“I’ve got a motto: ‘If you need help, I’ll give you that help as best I can’. Maybe I might not be able to help you a lot, but I will try to the best of my ability.

“If I can’t do it, it’s probably out of my capability.

“I know that once a customer’s gone away happy I’ve done my job. If karma comes back to me then I really know I’ve done my job. It could be another customer, through word of mouth. But I don’t expect it.”

Peter knows The Warehouse back to front, and side to side.

Where do you find picture hooks?

“Aisle 47.”

Where do you find shampoo?

“Grocery, aisles 2 and 3.”

Where would I find a microwave?

A bit of counting, with the hands pointing, then, “back wall of 22/23”.

That recall is sure to be tested in the coming weeks – the crazy season has begun. Peter says it runs far beyond Christmas, Boxing Day and New Year as people spend the money and vouchers they’ve received right through to the end of January.

“It is mad. It is chaos. For the employees it can be crazy. You’re having people wanting things left, right and centre, and sometimes it’s hard to keep up. But I do keep up.

“You’re expected to be here, there and everywhere. But some customers do understand that I can’t be in several places at once and they’re quite happy with that.

“It’s the business. Sometimes you need about four or five of me which is no fault of the company. It’s just the way it rolls.”

Peter lives with his Mum and Dad, Patrick and Diane, in Church St.

“I’ve had a few relationships – a few partners . . . it hasn’t worked out, unfortunately for me.”

He has a younger brother, David, who lives in Feilding, and is married with children.

Outside work Peter’s interests include collecting old bank notes and coins, and volunteering at motorsport events.

“I like flag marshalling. They sometimes have rallies through New Zealand that come to Wairarapa. I’m a timekeeper.”

It’s an interesting hobby considering he doesn’t have a driver’s licence. I don’t ask him why – but, ‘learning difficulties are learning difficulties’ flashes through my mind.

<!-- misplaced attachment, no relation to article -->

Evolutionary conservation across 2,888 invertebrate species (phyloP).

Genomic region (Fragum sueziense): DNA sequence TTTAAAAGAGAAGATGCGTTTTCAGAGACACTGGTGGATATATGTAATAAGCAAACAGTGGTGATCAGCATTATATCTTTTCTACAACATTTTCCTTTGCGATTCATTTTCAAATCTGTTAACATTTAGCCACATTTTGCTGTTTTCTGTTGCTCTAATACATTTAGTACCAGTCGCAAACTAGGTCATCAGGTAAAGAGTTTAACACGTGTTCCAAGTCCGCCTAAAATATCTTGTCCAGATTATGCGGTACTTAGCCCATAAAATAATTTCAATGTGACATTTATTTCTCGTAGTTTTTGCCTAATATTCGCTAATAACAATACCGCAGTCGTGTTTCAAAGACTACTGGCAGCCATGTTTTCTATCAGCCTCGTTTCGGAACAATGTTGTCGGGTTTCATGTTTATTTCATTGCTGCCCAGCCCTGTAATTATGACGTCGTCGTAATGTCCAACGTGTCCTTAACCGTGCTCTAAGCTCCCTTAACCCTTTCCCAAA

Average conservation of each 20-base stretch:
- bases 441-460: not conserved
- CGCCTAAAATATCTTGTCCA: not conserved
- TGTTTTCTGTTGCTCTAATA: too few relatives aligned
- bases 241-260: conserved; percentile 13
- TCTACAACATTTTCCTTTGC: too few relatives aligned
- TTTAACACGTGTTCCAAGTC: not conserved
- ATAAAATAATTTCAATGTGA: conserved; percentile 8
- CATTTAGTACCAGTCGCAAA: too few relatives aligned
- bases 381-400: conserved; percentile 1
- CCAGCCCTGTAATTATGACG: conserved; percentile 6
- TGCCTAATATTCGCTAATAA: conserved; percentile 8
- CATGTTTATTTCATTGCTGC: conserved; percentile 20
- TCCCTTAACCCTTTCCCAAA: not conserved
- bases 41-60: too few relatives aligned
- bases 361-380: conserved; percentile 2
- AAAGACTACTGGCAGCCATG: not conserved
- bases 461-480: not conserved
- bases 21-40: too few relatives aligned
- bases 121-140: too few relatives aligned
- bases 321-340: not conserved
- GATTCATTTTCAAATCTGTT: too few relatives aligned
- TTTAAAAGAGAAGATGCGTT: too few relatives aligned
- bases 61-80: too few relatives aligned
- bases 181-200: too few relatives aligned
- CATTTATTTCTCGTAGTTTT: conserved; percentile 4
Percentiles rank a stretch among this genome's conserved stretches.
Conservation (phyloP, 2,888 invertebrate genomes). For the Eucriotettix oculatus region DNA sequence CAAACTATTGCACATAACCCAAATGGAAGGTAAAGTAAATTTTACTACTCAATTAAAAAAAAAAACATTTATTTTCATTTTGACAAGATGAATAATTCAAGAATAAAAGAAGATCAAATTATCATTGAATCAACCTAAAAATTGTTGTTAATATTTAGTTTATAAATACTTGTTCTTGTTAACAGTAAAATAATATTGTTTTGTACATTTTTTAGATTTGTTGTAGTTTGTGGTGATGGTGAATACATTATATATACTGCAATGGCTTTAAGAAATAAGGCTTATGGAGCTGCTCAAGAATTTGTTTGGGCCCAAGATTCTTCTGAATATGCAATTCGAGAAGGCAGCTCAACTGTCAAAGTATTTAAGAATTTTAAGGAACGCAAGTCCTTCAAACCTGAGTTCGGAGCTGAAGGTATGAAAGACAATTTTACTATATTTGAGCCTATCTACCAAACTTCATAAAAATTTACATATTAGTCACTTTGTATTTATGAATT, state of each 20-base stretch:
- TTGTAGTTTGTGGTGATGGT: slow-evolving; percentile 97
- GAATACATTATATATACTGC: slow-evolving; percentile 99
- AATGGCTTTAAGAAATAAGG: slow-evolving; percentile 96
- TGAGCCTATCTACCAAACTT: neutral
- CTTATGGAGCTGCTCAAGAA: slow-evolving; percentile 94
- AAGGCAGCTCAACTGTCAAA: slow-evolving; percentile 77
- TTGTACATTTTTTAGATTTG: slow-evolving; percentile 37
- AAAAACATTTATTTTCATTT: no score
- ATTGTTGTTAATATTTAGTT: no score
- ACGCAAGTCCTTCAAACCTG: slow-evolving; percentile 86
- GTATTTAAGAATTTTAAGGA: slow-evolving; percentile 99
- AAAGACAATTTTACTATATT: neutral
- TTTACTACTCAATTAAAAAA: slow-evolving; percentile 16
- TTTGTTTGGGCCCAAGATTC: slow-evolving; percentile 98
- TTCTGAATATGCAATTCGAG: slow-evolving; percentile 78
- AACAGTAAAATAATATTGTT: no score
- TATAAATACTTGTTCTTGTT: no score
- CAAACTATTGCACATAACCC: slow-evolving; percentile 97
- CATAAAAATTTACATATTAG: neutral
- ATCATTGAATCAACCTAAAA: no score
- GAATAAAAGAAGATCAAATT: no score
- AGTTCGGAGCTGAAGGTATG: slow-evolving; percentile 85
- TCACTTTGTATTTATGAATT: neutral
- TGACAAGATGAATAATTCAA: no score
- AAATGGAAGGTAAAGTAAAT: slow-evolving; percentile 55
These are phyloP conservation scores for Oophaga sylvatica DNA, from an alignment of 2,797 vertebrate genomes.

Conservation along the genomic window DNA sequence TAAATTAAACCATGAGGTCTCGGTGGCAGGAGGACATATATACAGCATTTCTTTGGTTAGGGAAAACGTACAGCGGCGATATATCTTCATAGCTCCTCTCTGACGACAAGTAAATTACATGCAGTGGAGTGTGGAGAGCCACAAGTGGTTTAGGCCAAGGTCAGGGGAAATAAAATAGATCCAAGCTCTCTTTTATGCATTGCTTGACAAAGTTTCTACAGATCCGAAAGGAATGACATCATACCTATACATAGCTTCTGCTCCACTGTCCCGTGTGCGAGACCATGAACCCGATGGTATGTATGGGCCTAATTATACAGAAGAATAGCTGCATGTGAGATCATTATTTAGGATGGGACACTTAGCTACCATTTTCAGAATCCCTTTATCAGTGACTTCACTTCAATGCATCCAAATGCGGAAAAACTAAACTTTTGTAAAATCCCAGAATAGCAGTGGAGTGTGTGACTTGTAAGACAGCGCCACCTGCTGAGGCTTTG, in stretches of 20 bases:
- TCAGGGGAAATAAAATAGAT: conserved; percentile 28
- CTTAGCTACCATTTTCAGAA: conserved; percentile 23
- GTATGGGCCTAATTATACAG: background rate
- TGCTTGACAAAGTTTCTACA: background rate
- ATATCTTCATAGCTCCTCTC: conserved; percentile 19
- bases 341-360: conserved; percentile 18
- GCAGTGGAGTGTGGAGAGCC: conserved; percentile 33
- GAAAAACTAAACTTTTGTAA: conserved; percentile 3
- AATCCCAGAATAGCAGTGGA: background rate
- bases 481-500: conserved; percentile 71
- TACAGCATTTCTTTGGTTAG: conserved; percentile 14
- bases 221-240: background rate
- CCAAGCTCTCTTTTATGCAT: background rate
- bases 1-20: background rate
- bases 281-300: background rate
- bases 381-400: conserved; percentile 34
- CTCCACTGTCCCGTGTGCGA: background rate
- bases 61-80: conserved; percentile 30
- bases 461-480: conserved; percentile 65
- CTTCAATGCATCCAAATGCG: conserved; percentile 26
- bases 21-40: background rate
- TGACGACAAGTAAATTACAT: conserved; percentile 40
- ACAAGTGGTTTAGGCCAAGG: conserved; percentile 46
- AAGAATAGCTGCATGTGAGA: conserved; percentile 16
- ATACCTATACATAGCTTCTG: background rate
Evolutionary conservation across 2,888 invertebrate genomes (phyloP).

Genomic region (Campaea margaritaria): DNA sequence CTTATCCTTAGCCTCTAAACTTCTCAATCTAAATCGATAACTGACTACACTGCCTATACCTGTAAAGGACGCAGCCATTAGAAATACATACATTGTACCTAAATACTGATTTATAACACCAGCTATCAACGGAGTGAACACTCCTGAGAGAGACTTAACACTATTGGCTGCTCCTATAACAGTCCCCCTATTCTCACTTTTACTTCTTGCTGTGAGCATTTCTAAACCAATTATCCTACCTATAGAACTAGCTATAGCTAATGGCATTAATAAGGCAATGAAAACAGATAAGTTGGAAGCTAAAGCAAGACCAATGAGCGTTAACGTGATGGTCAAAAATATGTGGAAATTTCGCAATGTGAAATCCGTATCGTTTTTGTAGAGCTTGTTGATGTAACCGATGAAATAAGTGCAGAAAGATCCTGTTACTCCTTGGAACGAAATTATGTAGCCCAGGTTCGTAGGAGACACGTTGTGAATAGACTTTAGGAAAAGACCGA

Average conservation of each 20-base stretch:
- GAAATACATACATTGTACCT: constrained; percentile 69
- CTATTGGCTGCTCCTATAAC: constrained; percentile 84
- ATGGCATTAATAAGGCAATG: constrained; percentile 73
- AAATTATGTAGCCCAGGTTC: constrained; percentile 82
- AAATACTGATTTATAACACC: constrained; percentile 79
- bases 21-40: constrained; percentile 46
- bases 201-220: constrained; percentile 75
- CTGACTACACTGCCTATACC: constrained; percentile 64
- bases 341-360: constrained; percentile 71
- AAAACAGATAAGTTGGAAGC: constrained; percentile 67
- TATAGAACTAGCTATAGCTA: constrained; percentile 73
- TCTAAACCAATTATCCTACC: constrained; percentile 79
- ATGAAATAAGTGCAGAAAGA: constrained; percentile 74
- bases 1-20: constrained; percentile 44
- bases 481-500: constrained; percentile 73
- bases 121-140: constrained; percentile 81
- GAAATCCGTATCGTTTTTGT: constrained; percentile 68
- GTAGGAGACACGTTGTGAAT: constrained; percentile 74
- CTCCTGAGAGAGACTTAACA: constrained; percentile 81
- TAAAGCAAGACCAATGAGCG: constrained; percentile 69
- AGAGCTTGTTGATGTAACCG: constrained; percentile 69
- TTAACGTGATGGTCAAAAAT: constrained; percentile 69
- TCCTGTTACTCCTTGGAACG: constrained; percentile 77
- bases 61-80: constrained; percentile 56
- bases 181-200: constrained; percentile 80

There’s no complaint in his voice about his almost daily walk to work – 20 to 25 minutes each way. Occasionally he gets a lift from a colleague.

Then he says something that makes my ears prick up.

“I’ve got a fascination for wolves.”

As I have a wolf statue, wolf ring, and my annual calendar is a wolves calendar, we are now kindred spirits. Reading and documentaries have informed him about their habits.

“It’s just interesting. How they survive, how they keep themselves going as packs, it’s just fascination.”

The wolf pack put the strong at the front and the back, the weakest – the old, the sick and the injured – are right in the middle. Fascinating, indeed.

Christmas Day is a day off – “Nobody works Christmas Day – it’s one day when we don’t work!”

This year he’s also having Boxing Day off. He’s earned it.

“I’m going to spend [Christmas Day] with Mum and Dad. We’ve got traditions – we put flowers on each of our family members graves. Then we’ll go home, and I’ll have a few beers with Dad.

“Just chill out for those two days. If I’m not having a beer with Dad on Boxing Day, I’ll be helping my dad’s friend with wood. He’s a wood merchant. Helping load the trailer. I do it for fun.”

Peter’s ‘poison’ is Double Brown.

“It’s cheaper. It’s what I’ve been drinking all my life. On the odd occasion Tui, just whatever’s going.”

Then it will be back to work, to continue his 24th year of service.

“It’s a good effort,” he says of the recently achieved milestone.

“It does mean a lot to me.

“It’s given me employment and income. It means happiness. It’s given me confidence. It’s given me a sense of getting up every day. It’s given me a sense of wondering what’s going to happen for that day. Am I going to have all happy customers?

“It can be up and down – disheartening when customers are not happy.

“But I love the variety, the not knowing who is going to come through that door and what help they’re going to need.

“I do give credit where it’s due. All the managers that have been in this store, they’ve given me that opportunity.

“I do appreciate that. I do have to put out there a thank you to everybody that’s given me my career.

“It’s an excellent place to be. For me, anyway.”


  1. Peter, you really are an absolute star. For as long as I have known you (at least since East School, maybe even Kindy) you have always had the most amazing attitude, a smile whenever you can and the way that no matter how busy you are you will always stop and say Hi. If there were more people like you who were so genuine and caring, who really go out of their way just to be the best person that they can be then I think things would be so much better.
    So proud of you getting in there and putting in the hard yards with your learning….and yes, your customer service is outstanding. Merry Christmas Peter to you and your family x